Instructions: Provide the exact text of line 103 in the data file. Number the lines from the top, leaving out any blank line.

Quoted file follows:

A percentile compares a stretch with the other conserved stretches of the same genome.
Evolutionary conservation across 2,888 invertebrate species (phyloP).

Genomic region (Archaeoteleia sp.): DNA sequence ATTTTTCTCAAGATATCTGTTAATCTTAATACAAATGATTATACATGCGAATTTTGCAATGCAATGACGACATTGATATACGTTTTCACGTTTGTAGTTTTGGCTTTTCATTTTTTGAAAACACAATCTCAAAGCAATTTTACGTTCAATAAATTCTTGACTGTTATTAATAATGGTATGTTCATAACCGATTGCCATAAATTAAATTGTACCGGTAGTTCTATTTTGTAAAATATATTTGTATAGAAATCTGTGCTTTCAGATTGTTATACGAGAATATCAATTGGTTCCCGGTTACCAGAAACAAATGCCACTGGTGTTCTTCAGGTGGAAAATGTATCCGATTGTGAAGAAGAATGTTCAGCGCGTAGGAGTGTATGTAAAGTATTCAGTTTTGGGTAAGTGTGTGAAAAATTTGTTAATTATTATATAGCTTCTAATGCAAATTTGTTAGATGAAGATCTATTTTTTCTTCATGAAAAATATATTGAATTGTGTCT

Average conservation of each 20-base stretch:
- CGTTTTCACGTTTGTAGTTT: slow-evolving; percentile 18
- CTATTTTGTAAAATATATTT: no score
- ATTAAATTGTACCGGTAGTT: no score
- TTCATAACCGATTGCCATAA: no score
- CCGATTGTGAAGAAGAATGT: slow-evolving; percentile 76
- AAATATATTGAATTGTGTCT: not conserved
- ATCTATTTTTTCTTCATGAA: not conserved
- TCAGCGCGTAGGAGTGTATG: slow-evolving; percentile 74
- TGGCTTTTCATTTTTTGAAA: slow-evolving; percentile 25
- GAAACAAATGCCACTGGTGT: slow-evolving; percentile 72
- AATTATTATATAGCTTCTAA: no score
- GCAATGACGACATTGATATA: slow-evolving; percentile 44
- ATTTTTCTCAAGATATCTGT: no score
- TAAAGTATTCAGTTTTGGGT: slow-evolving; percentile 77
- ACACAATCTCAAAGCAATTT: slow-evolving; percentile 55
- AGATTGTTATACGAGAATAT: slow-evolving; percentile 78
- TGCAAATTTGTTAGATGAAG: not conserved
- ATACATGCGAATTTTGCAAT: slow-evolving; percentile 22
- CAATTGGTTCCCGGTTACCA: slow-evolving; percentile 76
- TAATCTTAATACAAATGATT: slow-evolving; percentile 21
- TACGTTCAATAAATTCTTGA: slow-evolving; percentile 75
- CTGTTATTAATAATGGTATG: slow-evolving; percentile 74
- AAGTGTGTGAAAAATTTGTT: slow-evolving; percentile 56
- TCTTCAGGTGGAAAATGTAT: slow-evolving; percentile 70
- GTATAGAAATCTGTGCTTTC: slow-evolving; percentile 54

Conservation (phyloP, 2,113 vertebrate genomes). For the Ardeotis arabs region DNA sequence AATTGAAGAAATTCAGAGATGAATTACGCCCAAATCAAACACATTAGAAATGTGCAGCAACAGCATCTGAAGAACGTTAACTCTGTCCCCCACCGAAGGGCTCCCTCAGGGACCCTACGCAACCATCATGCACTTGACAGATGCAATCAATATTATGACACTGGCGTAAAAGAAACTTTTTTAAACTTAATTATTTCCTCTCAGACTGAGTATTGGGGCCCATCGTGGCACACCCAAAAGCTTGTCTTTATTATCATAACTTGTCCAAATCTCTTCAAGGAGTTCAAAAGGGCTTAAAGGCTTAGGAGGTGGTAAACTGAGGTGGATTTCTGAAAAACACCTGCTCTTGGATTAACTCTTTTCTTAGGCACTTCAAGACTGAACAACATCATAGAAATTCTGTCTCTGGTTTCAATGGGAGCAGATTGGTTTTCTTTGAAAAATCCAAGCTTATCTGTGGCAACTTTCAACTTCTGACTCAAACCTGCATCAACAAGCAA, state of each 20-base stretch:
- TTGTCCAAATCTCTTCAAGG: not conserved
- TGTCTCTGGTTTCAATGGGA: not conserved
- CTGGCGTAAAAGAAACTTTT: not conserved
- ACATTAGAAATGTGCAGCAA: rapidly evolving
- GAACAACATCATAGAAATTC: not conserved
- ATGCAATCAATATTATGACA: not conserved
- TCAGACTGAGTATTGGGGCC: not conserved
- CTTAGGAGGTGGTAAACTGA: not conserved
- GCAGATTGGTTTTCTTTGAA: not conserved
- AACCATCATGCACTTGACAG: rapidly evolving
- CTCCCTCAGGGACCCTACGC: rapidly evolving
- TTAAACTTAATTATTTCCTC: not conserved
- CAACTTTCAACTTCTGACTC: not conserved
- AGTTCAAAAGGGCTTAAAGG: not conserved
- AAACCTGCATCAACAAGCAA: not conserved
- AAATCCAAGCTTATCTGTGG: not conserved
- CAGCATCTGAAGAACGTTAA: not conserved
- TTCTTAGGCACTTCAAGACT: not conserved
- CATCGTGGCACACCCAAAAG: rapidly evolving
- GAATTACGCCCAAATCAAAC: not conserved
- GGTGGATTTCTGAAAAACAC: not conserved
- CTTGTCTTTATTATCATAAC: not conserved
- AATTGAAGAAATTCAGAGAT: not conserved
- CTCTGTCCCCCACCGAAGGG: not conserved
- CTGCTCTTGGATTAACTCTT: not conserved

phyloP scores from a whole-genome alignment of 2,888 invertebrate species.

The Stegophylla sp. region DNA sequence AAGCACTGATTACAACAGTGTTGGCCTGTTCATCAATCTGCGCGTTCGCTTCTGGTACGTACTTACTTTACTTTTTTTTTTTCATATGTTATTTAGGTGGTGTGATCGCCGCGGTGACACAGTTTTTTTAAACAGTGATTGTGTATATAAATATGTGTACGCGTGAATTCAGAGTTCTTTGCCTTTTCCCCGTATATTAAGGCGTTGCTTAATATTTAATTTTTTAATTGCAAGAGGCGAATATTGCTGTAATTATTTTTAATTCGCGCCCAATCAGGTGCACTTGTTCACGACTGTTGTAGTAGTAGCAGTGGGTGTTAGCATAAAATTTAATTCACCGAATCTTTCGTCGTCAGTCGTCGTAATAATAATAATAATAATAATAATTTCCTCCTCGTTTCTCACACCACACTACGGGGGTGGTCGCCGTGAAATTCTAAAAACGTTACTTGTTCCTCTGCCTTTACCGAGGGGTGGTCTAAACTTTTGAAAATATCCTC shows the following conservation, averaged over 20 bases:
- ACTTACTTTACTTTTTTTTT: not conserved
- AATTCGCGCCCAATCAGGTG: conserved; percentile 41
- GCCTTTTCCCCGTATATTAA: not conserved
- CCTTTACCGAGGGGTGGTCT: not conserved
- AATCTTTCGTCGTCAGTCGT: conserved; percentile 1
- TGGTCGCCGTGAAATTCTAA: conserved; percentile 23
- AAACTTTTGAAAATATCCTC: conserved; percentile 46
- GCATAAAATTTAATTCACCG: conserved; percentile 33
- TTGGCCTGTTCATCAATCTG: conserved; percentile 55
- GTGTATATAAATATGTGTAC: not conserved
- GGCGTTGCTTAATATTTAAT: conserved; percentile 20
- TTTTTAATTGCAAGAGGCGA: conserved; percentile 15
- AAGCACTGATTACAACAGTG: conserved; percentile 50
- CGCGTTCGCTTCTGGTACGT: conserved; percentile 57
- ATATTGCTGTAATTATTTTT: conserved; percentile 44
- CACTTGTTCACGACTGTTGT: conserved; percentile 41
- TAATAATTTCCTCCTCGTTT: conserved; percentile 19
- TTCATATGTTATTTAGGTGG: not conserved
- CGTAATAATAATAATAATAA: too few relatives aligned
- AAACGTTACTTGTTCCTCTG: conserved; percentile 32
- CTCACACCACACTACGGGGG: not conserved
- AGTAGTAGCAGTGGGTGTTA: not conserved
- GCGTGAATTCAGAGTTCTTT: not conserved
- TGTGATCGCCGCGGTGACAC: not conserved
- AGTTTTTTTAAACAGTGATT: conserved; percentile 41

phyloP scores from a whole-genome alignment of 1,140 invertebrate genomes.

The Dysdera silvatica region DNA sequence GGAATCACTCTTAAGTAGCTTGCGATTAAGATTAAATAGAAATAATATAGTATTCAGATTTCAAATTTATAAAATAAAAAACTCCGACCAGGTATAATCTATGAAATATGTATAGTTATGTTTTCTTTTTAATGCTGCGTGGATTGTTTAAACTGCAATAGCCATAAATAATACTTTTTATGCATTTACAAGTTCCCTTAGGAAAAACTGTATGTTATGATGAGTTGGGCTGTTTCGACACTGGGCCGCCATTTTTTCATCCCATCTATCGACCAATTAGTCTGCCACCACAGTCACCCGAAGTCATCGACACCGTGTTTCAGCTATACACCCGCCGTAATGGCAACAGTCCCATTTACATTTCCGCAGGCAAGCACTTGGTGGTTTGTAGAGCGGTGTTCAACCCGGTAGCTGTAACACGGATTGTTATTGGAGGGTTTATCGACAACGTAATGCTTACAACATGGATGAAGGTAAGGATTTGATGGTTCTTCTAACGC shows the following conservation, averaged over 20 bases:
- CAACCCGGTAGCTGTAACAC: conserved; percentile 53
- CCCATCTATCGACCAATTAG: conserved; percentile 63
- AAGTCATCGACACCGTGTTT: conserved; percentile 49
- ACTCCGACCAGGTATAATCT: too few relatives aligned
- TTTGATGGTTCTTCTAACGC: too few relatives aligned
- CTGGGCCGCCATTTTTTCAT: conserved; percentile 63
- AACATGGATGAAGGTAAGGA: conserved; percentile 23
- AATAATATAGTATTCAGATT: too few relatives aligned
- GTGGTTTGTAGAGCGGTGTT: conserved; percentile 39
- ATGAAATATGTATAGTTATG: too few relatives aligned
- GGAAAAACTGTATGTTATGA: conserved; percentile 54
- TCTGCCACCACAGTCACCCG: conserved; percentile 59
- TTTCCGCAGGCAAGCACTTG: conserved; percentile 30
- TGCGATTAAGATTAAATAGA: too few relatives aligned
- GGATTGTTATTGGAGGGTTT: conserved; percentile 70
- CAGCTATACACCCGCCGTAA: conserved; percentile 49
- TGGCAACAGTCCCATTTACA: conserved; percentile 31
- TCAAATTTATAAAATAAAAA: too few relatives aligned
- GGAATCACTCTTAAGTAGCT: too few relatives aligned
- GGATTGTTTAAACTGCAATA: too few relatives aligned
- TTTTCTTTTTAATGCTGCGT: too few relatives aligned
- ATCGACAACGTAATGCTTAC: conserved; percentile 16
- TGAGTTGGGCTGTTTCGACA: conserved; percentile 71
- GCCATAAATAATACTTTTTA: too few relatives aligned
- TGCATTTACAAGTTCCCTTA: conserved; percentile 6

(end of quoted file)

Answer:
- GGAATCACTCTTAAGTAGCT: too few relatives aligned